New Study Shows that Individuals Expand Their Notion of Community as Diversity Increases
Some in the United States and elsewhere see increased racial, ethnic and cultural diversity as a problem to be solved by policy-makers, but new research suggests that it's more of a problem for those that fear it happening in their community than for those that are experiencing the change. People adapt quickly to a more diverse environment by expanding their view of "community."
The study, published in the Proceedings of the National Academy of Sciences, found that "people living in more diverse areas were more likely to perceive themselves and others as being part of the same local community—e.g., New Yorkers—regardless of ethnic and cultural differences." However, individuals living in more homogeneous regions maintained negative stereotypes about people who are racially or culturally different.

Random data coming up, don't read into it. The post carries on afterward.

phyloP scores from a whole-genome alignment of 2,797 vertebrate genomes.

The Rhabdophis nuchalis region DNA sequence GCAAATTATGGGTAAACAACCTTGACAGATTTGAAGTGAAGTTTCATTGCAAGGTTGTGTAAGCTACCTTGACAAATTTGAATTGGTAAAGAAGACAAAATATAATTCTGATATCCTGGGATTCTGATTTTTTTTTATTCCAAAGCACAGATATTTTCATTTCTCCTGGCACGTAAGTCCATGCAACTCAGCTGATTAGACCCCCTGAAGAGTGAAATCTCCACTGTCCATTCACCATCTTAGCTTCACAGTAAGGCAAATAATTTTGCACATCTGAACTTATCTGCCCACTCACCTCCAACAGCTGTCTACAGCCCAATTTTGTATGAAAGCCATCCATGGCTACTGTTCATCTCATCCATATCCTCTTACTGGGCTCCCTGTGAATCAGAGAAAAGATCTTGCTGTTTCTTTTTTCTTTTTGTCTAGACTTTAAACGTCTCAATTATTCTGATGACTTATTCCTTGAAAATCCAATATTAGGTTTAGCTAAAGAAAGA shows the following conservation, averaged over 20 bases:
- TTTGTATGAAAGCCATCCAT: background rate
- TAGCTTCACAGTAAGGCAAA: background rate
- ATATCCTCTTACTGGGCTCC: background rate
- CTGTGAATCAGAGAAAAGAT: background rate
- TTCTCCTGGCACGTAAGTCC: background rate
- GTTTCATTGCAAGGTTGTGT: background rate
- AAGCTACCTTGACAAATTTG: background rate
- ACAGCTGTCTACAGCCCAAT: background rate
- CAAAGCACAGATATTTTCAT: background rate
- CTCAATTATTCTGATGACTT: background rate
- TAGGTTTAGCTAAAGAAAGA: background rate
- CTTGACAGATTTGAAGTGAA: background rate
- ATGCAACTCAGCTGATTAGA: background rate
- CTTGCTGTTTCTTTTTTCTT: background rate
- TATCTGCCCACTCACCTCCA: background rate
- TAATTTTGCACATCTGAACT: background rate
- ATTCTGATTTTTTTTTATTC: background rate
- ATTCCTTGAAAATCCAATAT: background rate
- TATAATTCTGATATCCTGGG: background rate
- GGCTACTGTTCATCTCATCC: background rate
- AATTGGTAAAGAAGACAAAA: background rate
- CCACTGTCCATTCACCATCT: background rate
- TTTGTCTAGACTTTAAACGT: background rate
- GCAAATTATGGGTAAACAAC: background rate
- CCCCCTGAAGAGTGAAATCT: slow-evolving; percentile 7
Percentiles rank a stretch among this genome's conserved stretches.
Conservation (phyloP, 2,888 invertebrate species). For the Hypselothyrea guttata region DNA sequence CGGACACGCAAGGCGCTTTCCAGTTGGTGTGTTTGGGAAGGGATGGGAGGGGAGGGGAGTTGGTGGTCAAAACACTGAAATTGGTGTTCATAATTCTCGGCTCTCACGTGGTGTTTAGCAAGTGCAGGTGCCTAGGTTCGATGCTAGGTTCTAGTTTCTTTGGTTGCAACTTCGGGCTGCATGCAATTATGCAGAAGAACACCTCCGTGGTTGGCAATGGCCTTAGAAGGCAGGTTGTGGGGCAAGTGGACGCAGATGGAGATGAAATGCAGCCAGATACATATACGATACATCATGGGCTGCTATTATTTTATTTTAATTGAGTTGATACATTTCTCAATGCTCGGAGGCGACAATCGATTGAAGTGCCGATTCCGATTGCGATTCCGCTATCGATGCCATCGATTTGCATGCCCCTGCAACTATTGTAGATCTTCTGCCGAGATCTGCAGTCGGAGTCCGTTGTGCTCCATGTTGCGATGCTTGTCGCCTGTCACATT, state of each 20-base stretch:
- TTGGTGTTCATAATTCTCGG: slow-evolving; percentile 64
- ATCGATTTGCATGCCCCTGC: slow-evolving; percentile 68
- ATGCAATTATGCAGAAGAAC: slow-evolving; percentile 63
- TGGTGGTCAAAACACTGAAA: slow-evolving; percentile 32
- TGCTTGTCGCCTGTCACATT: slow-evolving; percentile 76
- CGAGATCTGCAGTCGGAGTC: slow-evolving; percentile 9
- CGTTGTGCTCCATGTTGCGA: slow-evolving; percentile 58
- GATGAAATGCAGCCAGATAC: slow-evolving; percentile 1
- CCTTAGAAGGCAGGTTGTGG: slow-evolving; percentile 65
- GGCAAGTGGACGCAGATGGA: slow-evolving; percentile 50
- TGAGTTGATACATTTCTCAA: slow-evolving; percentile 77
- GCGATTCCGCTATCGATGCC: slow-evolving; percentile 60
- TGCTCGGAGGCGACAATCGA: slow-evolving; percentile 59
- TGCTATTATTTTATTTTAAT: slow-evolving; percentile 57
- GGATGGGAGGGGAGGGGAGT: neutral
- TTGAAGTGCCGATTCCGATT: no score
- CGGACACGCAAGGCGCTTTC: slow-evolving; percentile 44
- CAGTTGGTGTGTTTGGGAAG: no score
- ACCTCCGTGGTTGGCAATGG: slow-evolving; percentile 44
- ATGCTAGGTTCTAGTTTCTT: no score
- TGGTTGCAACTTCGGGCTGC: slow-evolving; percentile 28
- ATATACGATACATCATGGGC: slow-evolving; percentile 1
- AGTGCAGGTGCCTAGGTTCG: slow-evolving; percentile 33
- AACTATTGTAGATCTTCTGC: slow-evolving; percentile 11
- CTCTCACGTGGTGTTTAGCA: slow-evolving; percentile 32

This makes sense and is welcome news. Once we are exposed to people of other faiths, colors and cultures, the differences start to fade as we expand our notion of "community" to include our shared experiences living within the same city or town. Our similarities become more important than the differences we once feared.
Phys.org: "This is a hopeful and optimistic message, showing that people can get used to anything. In other words, the 'melting pot' lives," said Susan Fiske, the Eugene Higgins Professor of Psychology in the Woodrow Wilson School of Public and International Affairs,"...
... "They can adapt to being in quarantine, or living in a neighborhood with different people," Fiske said. "What probably disrupts this process, however, are divisive political leaders who purposefully try to agitate or polarize, and exaggerate the differences between people."
This is a fascinating study and you can read more about how it was conducted here.
By: Don Lam & Curated Content